IT placements slow down as companies talk of unemployabilityhttps://indianexpress.com/article/cities/pune/it-placements-slow-down-as-companies-talk-of-unemployability/

IT placements slow down as companies talk of unemployability

‘Bench’ concept dies, now hiring only if required.

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Another change in the industry is a shift in the nature of work.

Months after he graduated from a city-based engineering college, Aniket Sathe (21) is still to land a job. An IT engineer by training, Sathe has also acquired a diploma in database management, but he still has not been able to crack any of the job interviews.

“There were hardly any placements in our college, and the few companies that came were offering very unattractive packages. Of the 120 people in our batch, only 10 were placed, and that too in domains not their own,” he says.

Sathe has now started preparing for competitive exams while simultaneously appearing for job interviews in various IT companies.
Sathe’s plight stems from a change in recruitment cycle of the IT companies, which by far has been the biggest employers in the city. Instead of mass hiring in anticipation of work, companies embittered by their past experience are now hiring as and when required. This scheme of hiring has affected freshers the most as they were the ones who were earlier employed by the companies to populate their “bench”. Estimates show that companies have slashed their fresher hiring by around 10-15 per cent.

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Jivan Pant, director and principal consultant with Career Shapers HR consulting, says this trend is a result of the IT industry moving away from linear growth. “The Indian IT industry is moving away from ‘linear model’ of growth and hence addition in revenues to a company need not necessarily add employees. Freshers are majorly hit by this. While the industry has been predicted to grow by 12-15 per cent, this might not translate in an equal increase in manpower,” Pant says.

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According to him, the above trend is likely to continue with companies only hiring when a deal is close to signing.

Another change in the industry is a shift in the nature of work. Vasant Shetty, vice-president and head of Inda Operations of Saama Technologies, a data analytical company, says instead of long-term projects, short-term projects are in vogue now. “The trend is now towards a short crack team of professionals rather than a big team. In days to come, we would be requiring more and more people with analytical mind who can use Apps based on a data lake,” Shetty says.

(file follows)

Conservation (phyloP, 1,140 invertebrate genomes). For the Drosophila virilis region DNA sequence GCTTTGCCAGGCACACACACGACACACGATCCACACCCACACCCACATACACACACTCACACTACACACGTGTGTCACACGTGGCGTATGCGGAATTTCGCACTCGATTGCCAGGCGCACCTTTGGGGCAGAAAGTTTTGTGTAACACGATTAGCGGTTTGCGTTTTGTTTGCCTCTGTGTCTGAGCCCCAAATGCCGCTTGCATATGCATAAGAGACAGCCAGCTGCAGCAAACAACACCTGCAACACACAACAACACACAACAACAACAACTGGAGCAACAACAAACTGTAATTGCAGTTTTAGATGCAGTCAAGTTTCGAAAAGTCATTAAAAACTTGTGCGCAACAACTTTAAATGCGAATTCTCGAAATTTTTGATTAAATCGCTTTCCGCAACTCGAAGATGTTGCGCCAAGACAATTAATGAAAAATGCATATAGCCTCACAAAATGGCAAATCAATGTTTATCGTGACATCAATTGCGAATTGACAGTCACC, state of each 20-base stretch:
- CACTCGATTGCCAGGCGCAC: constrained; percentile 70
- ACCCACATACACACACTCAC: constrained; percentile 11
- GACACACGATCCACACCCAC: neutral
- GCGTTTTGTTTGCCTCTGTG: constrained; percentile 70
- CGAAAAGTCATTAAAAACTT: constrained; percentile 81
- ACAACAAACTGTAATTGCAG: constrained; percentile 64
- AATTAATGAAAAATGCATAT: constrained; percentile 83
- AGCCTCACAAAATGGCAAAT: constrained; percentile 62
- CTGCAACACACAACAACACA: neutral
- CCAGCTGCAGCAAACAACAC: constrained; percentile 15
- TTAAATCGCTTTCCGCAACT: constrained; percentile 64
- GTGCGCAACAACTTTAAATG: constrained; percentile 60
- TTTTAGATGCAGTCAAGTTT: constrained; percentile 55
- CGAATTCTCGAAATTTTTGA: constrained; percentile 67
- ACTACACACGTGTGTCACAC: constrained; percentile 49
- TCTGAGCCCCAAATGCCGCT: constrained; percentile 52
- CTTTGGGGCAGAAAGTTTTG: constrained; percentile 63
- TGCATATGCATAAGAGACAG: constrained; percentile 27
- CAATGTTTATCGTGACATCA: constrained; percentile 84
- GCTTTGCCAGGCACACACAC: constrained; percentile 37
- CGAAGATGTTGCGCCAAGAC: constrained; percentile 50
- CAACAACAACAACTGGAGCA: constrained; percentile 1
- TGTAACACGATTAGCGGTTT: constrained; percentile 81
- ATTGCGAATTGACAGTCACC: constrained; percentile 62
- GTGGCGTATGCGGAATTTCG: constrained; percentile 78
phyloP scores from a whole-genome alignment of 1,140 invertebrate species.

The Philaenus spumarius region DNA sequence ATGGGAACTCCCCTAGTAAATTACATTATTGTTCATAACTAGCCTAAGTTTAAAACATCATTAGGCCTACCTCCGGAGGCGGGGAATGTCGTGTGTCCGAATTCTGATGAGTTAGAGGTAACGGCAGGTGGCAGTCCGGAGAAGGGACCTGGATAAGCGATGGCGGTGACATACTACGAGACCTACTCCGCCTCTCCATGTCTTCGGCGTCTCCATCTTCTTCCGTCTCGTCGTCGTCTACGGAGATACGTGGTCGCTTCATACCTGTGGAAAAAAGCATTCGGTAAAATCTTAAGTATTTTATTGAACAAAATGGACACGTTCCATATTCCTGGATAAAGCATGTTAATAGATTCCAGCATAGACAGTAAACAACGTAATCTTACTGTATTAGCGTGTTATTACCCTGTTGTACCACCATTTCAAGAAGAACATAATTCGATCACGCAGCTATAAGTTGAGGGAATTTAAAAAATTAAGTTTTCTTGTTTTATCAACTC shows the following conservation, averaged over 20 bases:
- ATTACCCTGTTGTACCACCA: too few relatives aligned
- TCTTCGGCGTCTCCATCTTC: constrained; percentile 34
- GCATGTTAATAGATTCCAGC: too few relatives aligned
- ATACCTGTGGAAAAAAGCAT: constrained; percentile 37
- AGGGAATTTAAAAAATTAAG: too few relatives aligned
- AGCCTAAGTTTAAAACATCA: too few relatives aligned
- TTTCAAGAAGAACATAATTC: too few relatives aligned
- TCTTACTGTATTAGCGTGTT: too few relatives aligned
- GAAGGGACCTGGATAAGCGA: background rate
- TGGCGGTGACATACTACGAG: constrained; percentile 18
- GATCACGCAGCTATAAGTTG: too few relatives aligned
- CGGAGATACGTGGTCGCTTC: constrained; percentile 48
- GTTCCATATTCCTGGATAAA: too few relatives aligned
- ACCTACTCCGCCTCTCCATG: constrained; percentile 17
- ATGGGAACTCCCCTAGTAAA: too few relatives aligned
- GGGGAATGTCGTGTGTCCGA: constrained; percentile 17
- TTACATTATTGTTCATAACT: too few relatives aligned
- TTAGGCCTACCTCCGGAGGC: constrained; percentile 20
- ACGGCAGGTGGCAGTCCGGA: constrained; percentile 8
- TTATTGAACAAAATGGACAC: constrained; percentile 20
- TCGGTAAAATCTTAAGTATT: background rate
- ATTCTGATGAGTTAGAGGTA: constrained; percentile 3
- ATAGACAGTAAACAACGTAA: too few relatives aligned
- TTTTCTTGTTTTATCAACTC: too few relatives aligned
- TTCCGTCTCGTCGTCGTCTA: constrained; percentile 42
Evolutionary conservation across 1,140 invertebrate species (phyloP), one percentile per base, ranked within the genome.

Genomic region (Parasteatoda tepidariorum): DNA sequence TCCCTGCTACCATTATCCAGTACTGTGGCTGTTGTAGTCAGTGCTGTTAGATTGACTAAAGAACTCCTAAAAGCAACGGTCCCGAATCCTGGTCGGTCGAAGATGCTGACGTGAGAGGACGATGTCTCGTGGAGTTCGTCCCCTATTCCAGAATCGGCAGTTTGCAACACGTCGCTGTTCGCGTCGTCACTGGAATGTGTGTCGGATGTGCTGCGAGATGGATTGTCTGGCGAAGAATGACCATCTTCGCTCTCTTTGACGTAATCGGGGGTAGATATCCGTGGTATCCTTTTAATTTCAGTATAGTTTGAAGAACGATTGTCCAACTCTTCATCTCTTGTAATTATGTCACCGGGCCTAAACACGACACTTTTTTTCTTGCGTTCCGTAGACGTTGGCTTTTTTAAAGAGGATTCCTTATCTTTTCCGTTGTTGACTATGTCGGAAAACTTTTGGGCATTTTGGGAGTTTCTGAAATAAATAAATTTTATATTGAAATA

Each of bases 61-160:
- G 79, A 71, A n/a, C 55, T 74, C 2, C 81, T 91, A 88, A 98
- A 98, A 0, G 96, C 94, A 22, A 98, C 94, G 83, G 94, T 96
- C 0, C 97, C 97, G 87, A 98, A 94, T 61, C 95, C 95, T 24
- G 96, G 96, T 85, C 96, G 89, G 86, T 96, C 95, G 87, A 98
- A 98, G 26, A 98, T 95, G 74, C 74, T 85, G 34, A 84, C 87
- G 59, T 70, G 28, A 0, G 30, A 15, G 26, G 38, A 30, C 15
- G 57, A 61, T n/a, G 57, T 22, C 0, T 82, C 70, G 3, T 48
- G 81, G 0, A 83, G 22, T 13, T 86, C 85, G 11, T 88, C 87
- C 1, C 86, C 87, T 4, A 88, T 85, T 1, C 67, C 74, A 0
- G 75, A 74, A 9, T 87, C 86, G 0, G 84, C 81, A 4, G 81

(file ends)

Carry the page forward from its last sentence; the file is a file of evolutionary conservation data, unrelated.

Nitinchandra Shinde, senior general manager (HR) with Persistent Systems, says the talent gap amongst fresh graduates is evident in both soft and technical skills. The company has, however, seen a gradual increase in fresher intake from 450 last year to 650 this year. “Having an understanding of basic computer science concepts is highly important to our business. We, therefore, introduced an innovative concept of ‘My Passion Challenge’ three years back. Through this, we have been challenging freshers to brush up concepts they learnt during their college days, appear for an online contest and compete for early joining dates. Once they come aboard, we put them through 6-8 weeks of advanced training which includes soft skill modules,” Shinde says.

If economy has been one of the apparent reasons for the slowdown, a serious talent gap amongst the city graduates is also one of the reasons for fewer city candidates passing the screening tests of the companies which have also tightened their skill norms. For example, of the 1,500 people who appeared for the screening for a newly established data analytics company in the city, only 30 managed to crack the test.

The Aspiring Mind’s National Employability Report for Engineering Graduates, Pant says, had stated that only 18.43 per cent of graduates are employable for software jobs. Other than soft skills, a majority of the candidates had fared badly in basics of programming language and skills.

Sriram Rajagopal, vice-president of human resources with Cognizant, says the problem of “non-employability or under-employability” is especially true in case of neo and non-academic managed colleges which have sprung up in the last decade or so. “These colleges have difficulty in attracting top-notch faculty, retaining them and enhancing their skills. It is the increasing number of students coming out of the neo and non-academic managed colleges that contribute to non-employability or under-employability,” he says.